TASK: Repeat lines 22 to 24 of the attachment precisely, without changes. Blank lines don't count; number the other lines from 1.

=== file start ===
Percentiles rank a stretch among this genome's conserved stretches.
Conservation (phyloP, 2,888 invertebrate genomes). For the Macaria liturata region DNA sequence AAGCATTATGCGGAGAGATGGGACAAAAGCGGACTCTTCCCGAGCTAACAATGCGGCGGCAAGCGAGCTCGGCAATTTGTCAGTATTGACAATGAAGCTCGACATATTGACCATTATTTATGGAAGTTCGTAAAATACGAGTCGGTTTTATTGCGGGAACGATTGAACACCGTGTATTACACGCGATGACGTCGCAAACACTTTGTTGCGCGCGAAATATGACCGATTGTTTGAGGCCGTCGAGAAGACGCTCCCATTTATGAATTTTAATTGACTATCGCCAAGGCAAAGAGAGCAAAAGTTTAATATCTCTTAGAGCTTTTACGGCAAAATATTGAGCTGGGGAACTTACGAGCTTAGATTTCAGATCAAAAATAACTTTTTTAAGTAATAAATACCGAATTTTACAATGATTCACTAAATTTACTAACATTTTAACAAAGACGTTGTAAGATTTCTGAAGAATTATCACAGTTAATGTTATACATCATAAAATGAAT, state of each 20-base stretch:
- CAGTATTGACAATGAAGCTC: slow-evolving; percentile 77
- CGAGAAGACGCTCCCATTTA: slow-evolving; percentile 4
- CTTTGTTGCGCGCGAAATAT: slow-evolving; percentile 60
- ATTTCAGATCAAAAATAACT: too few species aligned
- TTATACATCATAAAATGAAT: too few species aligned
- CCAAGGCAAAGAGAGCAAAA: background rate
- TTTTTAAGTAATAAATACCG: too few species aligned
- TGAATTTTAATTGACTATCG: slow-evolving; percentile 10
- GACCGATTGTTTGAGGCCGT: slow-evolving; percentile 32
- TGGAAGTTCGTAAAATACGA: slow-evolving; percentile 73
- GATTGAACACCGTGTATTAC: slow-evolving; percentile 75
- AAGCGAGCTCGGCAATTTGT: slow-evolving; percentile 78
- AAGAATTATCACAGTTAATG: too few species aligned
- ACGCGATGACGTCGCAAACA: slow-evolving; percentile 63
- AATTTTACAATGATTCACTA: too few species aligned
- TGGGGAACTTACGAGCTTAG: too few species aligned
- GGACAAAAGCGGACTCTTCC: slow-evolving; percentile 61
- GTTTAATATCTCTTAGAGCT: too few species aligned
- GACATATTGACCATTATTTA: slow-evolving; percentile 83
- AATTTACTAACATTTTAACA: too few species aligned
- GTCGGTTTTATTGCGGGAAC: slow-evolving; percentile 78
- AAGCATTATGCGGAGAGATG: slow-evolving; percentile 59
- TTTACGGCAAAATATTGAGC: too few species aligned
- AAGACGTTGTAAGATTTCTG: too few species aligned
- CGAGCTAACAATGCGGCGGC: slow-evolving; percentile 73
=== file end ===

- AATTTACTAACATTTTAACA: too few species aligned
- GTCGGTTTTATTGCGGGAAC: slow-evolving; percentile 78
- AAGCATTATGCGGAGAGATG: slow-evolving; percentile 59